Temps hovered right around 17 as we parked a car and took another up the road a ways to the Colorado River Trailhead at the base of Opposition Creek.
The skin up to the Grand Ditch was pleasant and enjoyable. We hardly felt any wind and from the looks of the sky, we were in for a bluebird day. We began at the Holzwarth cabins and followed Ditch Road up to The Grand Ditch
Once on The Grand Ditch, we traversed the base of the Never Summers north. Our tracks were the only ones visible on the top of the ditch, but several parties had skinned the road. As we moved, evidence of warming was all around us. Small sloughs had been dropping from heated rocks and the debris rolled down into the ditch. To our west ran a fairly steep cliff band, but to our East (right) were several tempting, steep gullies leading down to the Timber Creek Campground. We’ll definitely be back to check these out…
Finished in 1936, the Ditch is an irrigation channel carrying runoff from the Never Summers into the Poudre River and out to the plains. It runs roughly 14 miles, north to south, and, as we found, is a fantastic way to access the Never Summers.
We moved north around the base of Red Mountain and eventually up a fairly steep drainage to right around treeline. Skinning was flat and consistent until we reached the base of the saddle between the West aspect of Red Mountain and the East ridge of Mt. Nimbus (12,706). The skin up to the saddle was of considerable steepness and had been blasted by the sun early. A significant crust was forming by the time we got there, but the slope was still manageable.
Here, the trees started to sink away sharply and the gain of elevation caught up to our adrenaline soaked bodies. Morning was melting from the trees around us and the heavy snow of Spring was clinging to our skins. The upper section of the basin yielded a clear direction to the top of the ridge. We moved on at a steady pace, still unaware of what the ridge above us held.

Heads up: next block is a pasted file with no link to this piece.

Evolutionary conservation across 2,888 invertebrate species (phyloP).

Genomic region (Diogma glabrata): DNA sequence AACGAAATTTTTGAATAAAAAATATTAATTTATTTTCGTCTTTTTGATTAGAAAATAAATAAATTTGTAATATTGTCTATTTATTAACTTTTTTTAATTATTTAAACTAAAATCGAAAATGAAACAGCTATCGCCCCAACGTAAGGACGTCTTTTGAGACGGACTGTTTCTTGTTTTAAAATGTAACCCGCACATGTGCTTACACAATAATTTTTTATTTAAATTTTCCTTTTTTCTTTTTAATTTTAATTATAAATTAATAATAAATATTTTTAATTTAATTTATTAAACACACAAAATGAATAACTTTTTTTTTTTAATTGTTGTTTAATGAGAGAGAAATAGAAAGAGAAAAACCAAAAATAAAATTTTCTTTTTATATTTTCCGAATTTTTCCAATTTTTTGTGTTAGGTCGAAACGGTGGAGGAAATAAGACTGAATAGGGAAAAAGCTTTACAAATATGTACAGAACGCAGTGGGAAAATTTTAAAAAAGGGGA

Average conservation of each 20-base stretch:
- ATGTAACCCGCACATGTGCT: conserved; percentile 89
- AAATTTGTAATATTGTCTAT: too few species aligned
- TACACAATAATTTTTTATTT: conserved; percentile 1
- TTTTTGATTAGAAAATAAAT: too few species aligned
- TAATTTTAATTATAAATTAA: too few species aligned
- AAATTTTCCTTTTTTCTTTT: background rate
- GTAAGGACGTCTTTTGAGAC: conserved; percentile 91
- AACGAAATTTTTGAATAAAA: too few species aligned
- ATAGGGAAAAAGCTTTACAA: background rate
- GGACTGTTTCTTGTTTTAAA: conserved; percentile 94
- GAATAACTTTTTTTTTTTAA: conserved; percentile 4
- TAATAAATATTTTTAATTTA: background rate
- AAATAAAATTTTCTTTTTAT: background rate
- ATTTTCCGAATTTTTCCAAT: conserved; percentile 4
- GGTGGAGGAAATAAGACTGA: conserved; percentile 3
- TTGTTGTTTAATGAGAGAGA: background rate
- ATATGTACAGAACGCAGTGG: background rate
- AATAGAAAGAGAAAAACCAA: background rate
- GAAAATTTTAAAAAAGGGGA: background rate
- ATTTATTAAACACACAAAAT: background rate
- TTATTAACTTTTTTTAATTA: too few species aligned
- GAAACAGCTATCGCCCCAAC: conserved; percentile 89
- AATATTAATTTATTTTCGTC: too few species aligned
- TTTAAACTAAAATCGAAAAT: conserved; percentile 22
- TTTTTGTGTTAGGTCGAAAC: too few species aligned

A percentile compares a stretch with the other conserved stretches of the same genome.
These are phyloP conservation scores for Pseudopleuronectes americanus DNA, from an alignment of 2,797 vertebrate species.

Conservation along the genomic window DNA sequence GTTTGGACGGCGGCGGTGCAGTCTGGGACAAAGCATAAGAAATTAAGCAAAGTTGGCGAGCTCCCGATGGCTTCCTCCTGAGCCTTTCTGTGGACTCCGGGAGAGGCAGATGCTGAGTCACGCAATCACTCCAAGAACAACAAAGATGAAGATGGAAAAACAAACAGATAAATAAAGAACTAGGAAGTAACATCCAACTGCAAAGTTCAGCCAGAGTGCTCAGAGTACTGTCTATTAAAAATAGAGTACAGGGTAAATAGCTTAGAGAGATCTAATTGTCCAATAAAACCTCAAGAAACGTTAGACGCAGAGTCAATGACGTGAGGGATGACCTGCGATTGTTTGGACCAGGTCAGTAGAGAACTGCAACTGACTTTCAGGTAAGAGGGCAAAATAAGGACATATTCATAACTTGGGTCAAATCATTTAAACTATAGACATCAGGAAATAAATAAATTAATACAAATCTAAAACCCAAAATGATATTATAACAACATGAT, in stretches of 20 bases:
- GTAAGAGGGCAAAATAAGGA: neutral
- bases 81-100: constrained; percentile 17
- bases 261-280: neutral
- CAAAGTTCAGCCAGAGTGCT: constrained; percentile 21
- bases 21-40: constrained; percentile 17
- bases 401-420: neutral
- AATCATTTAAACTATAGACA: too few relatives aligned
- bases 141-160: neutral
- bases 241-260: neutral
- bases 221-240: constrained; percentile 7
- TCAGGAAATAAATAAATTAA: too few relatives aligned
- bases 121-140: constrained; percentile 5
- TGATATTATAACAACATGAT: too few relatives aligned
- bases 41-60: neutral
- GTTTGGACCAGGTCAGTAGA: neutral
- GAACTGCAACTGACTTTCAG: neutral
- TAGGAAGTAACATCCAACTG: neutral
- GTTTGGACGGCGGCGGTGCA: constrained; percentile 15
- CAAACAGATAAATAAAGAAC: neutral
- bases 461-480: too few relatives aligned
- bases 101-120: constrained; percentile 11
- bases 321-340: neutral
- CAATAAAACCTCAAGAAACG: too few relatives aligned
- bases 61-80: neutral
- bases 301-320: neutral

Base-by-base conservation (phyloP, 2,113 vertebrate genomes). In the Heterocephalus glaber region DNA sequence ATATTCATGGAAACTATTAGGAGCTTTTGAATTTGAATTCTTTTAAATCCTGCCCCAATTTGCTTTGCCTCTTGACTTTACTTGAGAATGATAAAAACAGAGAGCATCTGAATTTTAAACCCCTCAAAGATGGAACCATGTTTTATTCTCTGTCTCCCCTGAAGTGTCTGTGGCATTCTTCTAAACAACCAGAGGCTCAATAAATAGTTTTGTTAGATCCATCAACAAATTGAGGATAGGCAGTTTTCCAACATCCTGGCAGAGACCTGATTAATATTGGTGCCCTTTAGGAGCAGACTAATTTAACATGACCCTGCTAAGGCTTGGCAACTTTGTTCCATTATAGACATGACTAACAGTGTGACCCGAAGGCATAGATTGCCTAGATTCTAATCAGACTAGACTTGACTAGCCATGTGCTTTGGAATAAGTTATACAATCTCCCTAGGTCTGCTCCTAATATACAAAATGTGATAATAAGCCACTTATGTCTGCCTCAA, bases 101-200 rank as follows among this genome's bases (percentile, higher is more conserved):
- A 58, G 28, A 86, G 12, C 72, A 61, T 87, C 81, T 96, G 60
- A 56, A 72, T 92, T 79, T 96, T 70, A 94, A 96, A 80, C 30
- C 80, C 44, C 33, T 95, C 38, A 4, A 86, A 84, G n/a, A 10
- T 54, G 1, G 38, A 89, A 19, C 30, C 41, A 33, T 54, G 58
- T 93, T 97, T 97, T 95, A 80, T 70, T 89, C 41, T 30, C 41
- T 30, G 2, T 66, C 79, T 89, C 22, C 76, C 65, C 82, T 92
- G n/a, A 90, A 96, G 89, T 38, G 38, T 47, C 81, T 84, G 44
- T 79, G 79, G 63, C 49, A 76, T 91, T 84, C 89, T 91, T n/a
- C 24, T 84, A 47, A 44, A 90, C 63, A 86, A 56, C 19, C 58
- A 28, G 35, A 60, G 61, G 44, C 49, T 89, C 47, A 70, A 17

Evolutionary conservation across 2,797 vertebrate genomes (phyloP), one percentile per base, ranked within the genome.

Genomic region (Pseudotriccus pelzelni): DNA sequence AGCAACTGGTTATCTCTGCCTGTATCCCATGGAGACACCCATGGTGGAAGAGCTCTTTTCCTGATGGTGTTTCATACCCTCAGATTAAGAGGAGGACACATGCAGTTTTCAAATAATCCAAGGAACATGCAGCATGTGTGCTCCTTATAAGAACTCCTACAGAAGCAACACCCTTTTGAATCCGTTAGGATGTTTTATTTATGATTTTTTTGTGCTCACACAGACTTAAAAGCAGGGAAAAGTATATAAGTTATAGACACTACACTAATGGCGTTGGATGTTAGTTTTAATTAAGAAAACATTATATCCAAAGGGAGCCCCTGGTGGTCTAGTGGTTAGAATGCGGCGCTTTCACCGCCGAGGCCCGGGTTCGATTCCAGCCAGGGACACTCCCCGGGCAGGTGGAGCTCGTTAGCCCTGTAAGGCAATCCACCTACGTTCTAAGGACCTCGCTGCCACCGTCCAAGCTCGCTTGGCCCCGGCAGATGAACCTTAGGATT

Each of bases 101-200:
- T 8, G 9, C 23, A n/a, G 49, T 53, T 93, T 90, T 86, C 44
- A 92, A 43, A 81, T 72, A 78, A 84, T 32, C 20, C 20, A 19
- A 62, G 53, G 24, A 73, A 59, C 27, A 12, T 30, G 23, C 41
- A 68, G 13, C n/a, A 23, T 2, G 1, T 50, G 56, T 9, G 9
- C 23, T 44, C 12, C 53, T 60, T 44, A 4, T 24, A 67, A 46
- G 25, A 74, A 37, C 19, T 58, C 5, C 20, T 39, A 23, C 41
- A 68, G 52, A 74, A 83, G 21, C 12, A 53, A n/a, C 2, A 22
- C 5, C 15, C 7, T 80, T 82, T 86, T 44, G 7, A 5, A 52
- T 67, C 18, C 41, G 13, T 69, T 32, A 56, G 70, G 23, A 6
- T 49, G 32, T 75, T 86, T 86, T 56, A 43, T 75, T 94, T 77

Once on top of the ridge, we briefly contemplated skinning the ridge and, for a while, we would have gotten away with it. At some point, this ridge requires 3rd class moves and some spicy exposure. Consistent choss and rockfall are issues and should be taken seriously. We were also treated to wonderful and unforgiving pockets of waist deep snowdrift.
The ridge lasts a bit over a mile. The last half mile was a slog on choss up to a false summit and then on to the true summit to the West.
The ski descent directly down the North East face of Nimbus was short lived but there was good snow to be had along the East ridge.
From the open bowl beneath the summit of Nimbus, the ridge leading to Cumulus is easily attained on skins.
At this point, the summit of Cumulus is almost a no brainer. It is a quick hike along a massive ridge with a large drop to the east. Should you need to bail, the drainage between the North East face of Nimbus and the South face of Cumulus is straightforward and a really engaging ski. You won’t regret it. No matter what you do, you’ll land at The Ditch.
Austin, Jesse and Brian summited Cumulus and encountered variable conditions. Most of what was right under the summit was boiler plate ice, but they were able to find decent snow on the East face. At the time of their summit, no one had signed the register since October of 2015.
The ski out through Opposition Creek is not to be taken lightly. It follows a creek that is not always filled in and the terrain is tight and very steep at times. It can be a lot of fun with large amounts of snow, but if conditions are thin, its best to traverse back across the ditch, which will add a bit of time. We were able to ski Opposition Creek on this particular day.